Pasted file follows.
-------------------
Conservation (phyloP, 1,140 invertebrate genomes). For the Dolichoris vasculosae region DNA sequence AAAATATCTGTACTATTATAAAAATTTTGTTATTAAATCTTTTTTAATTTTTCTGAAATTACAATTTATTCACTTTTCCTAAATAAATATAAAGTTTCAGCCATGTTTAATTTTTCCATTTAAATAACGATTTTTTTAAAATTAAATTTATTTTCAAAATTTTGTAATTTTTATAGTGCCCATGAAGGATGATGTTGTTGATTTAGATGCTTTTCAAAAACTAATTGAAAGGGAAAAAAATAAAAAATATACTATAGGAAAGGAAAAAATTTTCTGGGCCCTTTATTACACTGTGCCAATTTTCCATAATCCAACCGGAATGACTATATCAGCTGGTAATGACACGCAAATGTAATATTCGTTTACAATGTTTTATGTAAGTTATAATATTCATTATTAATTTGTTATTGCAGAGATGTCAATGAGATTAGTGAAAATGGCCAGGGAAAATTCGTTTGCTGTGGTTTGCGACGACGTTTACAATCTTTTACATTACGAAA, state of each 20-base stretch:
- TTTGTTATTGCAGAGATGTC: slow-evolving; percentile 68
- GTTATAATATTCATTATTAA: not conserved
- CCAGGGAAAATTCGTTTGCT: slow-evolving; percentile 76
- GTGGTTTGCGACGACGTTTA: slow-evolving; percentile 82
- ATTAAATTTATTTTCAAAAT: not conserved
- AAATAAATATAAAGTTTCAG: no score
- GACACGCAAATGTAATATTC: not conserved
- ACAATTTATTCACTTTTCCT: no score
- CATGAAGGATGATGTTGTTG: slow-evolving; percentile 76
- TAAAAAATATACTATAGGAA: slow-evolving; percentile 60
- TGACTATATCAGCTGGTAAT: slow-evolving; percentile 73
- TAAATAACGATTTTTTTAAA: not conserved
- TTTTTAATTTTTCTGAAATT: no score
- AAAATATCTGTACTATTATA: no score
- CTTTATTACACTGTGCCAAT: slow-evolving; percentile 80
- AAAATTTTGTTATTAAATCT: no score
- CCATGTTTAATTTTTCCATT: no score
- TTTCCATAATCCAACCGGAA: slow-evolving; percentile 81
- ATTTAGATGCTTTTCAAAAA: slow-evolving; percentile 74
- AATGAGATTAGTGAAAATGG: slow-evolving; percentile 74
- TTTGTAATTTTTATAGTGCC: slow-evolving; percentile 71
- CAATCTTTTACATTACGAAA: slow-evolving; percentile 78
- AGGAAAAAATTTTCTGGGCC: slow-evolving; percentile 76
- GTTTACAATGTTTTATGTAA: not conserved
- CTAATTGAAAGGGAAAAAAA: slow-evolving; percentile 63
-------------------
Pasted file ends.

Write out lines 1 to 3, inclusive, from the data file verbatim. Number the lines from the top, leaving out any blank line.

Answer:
Conservation (phyloP, 1,140 invertebrate genomes). For the Dolichoris vasculosae region DNA sequence AAAATATCTGTACTATTATAAAAATTTTGTTATTAAATCTTTTTTAATTTTTCTGAAATTACAATTTATTCACTTTTCCTAAATAAATATAAAGTTTCAGCCATGTTTAATTTTTCCATTTAAATAACGATTTTTTTAAAATTAAATTTATTTTCAAAATTTTGTAATTTTTATAGTGCCCATGAAGGATGATGTTGTTGATTTAGATGCTTTTCAAAAACTAATTGAAAGGGAAAAAAATAAAAAATATACTATAGGAAAGGAAAAAATTTTCTGGGCCCTTTATTACACTGTGCCAATTTTCCATAATCCAACCGGAATGACTATATCAGCTGGTAATGACACGCAAATGTAATATTCGTTTACAATGTTTTATGTAAGTTATAATATTCATTATTAATTTGTTATTGCAGAGATGTCAATGAGATTAGTGAAAATGGCCAGGGAAAATTCGTTTGCTGTGGTTTGCGACGACGTTTACAATCTTTTACATTACGAAA, state of each 20-base stretch:
- TTTGTTATTGCAGAGATGTC: slow-evolving; percentile 68
- GTTATAATATTCATTATTAA: not conserved